Nothing has changed

The Tenth Annual Status of Education Report - ASER 2014 is out. It is once again sad reflection on the state of primary education in India. Nothing has really changed. According to the report  about 25 per cent of India's children in class 8 cannot read text prescribed for class 2, and math remains a serious challenge across classes! What is so terribly tragic is that it is not the fault of the children, but of the system that seems to be frozen in some time warp, a system that seems to have its own cover and dubious agenda. We have been working with children that come from underprivileged and disadvantaged homes and I can tell you with utmost confidence that it takes very little to get them to excel. So to me a class 8 student that cannot read a class 2 text or do a class 2 sum is absolutely shocking. For the past 15 years now our children have been doing well, often topping their class and even school. True there maybe the odd slow learner as is always the case in any society, but the majority of our children across all classes are above average.

The figures of the report are really troubling, more so in these election times when everyone is tom-tomming about grandiose plans for our capital city and for India. How cleverly politicians hide realities is frightening. If one were to believe them, all is hunky dory and we are ready to become a world class nation.

This morning I got a mail from an activist organisation. It was a copy of a letter addressed to the Chief Justice of one of our States bringing to his attention the state of education in a district of his State.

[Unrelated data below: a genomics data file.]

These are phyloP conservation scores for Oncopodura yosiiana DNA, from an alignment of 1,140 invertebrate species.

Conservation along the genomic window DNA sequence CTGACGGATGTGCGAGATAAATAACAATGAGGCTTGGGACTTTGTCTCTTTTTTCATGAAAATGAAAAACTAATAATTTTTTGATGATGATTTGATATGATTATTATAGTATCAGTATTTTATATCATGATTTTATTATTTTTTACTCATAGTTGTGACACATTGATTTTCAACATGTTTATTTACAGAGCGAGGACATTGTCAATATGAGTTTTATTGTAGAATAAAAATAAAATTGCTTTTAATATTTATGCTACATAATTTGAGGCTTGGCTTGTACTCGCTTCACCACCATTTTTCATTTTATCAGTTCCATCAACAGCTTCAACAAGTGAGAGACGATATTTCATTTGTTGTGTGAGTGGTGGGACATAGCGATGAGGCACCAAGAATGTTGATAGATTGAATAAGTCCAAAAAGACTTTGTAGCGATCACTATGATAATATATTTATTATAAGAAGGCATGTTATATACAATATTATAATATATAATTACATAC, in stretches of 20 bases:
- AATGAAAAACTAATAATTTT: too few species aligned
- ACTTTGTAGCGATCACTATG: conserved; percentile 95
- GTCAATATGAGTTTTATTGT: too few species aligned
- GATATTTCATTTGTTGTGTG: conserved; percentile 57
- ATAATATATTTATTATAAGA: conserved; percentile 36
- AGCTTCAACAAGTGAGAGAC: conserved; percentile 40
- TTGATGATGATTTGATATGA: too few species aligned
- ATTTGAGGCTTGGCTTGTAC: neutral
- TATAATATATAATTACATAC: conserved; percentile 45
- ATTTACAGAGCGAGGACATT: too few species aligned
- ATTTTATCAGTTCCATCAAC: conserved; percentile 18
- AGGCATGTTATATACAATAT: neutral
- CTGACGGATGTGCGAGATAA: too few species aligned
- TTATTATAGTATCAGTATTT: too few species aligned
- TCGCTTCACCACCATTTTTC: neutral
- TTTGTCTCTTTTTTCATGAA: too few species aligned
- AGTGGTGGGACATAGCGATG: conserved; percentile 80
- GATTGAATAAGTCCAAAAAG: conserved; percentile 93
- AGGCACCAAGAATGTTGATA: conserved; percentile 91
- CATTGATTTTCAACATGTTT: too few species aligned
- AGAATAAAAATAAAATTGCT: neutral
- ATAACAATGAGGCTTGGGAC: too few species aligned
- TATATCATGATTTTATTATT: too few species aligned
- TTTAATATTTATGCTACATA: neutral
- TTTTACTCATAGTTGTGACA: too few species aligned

India has prided itself of its ICDS programme that was launched many decades ago to address the problems of children between the ages 0 to 5. One of the tenets of this well conceived programme were the setting up of anganwadis (creches)in every block. The letter I received this morning describes what an anganwadis looks like: The two rooms allotted to the Anganwadi serve the dual purpose of store-room and class-room/child-care centre.  Lot of space in both the rooms was occupied by wheat bags. Both the rooms were dark. There was no electric connection.
Tender-aged children were sitting on a mat made of plastic rags stitched together. The surface of the same was chilling cold. Two small kids were cleaning the room with brooms in their hands in the presence of Anganwadi workers. The utensils which the children had brought for mid-day meal were unclean. One of these kids was having a school bag with him and when the same was opened, bits of a torn book were found. How can children grow and thrive!

There was more. This time about the primary school in the same village. About 200-250 children are enrolled in the two primary schools. There were no boundary wall, no electricity-connection, no chairs, no drinking water-arrangement and no toilet in either of the two primary schools. Cattle could be seen tied down in the vicinity of the school building.

Need I say more? Maybe just a small added bit of first hand information: the anganwadis in the Delhi slums are clones of the one described above.

Instead of all the grandiose blah-blah one is hearing, I would so like one candidate to say that he or she would audit all existing social problems, and there are many and each one is sound if implemented with a modicum of honesty, and ensure that they work. India would be transformed.

I know that each and every child has the potential to grow and succeed. It is for us as a society to give them the enabling environment to do so.